In an article The Meaning of Myth in Modern Criticism 1953, Wallace Douglas states that myth is the most inclusive word in current critical literature; the dictionary meaning of legend is a starting point for a series of extensions—from illusion through belief to truth; critics who approach literature from the point of view of myth treat a work as a storehouse of racial memories/unconsciously held values; they treat character and action as representative of types/classes/ideals. A myth represents values sanctioned by general belief; it is a sanctified/dogmatized expression of basic social/class conventions/values; a myth embodies insights as opposed to facts/ordered knowledge; it involves semi-poetic devices like structural paradoxes/ironies/tensions/non-rational and linguistically indescribable elements of experience.
In Quest for Myth, Richard Chase states that the mythopoeic mind is superior to rational/speculative reason; man lives in the world of practical reason as well as the magico-religious world; myth is a defensive projection of man’s unconscious; it suffuses the natural with the preternatural; it fortifies the ego with the  impression that there is a magically potent brilliance/dramatic force in the world.The study of myth has become one of the most pervasive occupations of literary critics; major works from Shakespeare to Defoe through Melville to Faulkner use myth to deepen our perceptions.
Negative Capability. Term used by Keats; negation of logical rationalizing part of mind, rejection of fact; involvement in doubts, mysteries, uncertainties. Negative capability is essential for poetry in which the sense of beauty is more important than logic and reason. Coleridge lacks negative capability on account of his tendency to integrate intuitions into a system of thought.
Noble Savage. Concept propounded by Rousseau and Chateaubrand; primitive man is inherently good and civilization has a corrupting influence.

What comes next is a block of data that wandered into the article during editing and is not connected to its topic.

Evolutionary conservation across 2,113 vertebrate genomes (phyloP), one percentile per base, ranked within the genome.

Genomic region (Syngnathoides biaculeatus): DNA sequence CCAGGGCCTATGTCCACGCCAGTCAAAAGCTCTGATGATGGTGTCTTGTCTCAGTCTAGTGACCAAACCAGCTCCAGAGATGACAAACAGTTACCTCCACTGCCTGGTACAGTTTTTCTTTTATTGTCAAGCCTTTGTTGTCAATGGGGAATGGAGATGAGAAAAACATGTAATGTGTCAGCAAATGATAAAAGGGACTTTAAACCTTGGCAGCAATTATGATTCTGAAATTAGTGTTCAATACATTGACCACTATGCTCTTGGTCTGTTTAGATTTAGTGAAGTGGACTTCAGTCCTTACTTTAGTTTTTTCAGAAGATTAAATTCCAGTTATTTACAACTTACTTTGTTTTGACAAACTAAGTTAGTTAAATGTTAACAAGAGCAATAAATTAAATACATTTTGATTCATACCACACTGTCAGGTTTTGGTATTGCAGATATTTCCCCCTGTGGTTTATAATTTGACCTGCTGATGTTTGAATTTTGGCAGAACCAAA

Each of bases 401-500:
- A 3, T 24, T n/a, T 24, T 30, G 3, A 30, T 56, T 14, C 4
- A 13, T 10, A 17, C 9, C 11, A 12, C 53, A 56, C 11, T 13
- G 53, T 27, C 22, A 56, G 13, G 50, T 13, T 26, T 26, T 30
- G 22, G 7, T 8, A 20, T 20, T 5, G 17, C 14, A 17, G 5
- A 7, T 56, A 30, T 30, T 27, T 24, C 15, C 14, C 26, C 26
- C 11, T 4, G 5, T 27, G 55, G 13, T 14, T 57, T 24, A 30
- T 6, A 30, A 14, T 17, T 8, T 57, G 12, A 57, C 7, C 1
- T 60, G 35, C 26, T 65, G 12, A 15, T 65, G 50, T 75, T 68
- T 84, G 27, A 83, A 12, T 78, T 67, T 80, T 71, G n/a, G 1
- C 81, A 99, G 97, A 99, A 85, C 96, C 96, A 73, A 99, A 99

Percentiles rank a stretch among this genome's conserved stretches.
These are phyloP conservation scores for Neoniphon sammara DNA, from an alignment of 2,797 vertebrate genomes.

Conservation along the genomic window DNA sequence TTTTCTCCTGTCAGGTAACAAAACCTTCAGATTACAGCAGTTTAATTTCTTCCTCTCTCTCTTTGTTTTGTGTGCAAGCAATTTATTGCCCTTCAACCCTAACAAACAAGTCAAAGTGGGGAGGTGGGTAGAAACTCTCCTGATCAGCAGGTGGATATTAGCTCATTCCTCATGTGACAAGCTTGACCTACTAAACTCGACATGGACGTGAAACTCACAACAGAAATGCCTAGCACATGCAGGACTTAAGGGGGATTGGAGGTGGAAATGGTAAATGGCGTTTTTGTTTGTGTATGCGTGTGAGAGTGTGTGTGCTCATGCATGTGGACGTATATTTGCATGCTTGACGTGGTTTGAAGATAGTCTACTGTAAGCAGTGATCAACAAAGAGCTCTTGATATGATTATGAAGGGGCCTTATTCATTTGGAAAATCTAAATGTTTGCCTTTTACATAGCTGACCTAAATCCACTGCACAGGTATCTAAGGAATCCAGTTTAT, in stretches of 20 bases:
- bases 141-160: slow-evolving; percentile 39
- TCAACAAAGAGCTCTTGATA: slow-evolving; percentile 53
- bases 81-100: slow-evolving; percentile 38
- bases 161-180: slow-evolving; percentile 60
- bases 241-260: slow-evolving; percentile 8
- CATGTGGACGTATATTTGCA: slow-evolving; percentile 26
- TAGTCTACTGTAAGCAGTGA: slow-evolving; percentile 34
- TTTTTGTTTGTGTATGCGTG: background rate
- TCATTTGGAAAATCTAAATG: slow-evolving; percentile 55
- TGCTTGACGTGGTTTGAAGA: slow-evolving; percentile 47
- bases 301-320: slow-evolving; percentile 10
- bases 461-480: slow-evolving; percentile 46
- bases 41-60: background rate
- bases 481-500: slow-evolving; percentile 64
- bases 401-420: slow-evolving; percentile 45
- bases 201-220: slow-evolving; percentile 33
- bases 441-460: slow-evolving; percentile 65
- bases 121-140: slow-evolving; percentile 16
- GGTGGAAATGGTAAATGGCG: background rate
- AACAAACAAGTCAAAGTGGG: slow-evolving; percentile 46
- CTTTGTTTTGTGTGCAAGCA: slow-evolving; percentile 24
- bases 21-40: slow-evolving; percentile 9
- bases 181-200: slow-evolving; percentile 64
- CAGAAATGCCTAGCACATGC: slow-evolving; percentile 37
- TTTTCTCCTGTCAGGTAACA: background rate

Objective correlative is the term used by T S Eliot when he says that ‘Hamlet’ is an artistic failure because the hero’s emotions exceed the events experienced by him; this means  an object or situation or events expressing emotion.
Obscurity is an integral part of poetry; before reflecting with a clear mind man formed imaginary ideas, singing preceded articulation, imagination preceded knowledge to fill an unexplained vacuum; poetry originated in the necessity of creating a metaphysic; poetic logic gives rise to metaphor- a shorthand fable; the poet violates words expressive of things to seek symbolic form; he does not merely arrange/select on the intellectual plane but also projects himself  into an emotional complex defying intelligence, beyond the region of normal thought-processes to a point where the mind encounters pressing need for creation.
            Unlike false complexity which conceals a vaccum and is a smoke-screen, true complexity springs from wealth of ideas; obscure poetry seems to be a vision without meaning but when the veil is penetrated it breaks on our awareness with the suddenness of revelation. The resistance of modern poetry springs from abstract thought; modern poets believe that those poems which incite us to become are more important than those which make us understand; that intelligibility is inferior to a certain inflection of the poetic voice , that instead of resolving into clear ideas, words should articulate the most critical moments of life.
            Empson rejects this defence of obscurity as magical apology; but poetry dates back to a time anterior to writing and criticism; the poet makes up a language of his own in accordance with tones, intensities, subtle shades of thought and profound objectives. The poetic worth of Coleridge’s poems is in inverse ratio to their logical sense. Obscurity lies in the reader and not the poet; seeking precision of language and thought the poet exceeds the limits of customary expression, introducing new words, new uses of words and new devices for re-animating words.
            Obscurity affirms the sovereignty of thought-process, sound-value, magic of words; it springs from honest objectivity of the poet working outwards from an emotional unity clothed in an inner language form; it springs from the fact that there is no necessary correspondence between the inner language and rational language. It is a mistake to ask a poet to explain his poems; the emotional unity which is the raison d’etre of every poem cannot be measured by rational instruments otherwise it could be cast in prose. Obscurity springs from the poet’s effort to create in words an objective equivalence of his emotional experience.
Onomatopoeia is name-making, the process of imitating sounds, the use of echoic words to create atmosphere, the use of words whose sound echoes their meaning_ hiss of a snake, the bang of a gun, the murmuring of bees, buzz, crash.
In Ode to a Nightingale, Keats produces an atmosphere of languid ease_
            The murmurous haunt of flies on summer eaves
There is alliteration on m and s; combination of murmurous with long vowels.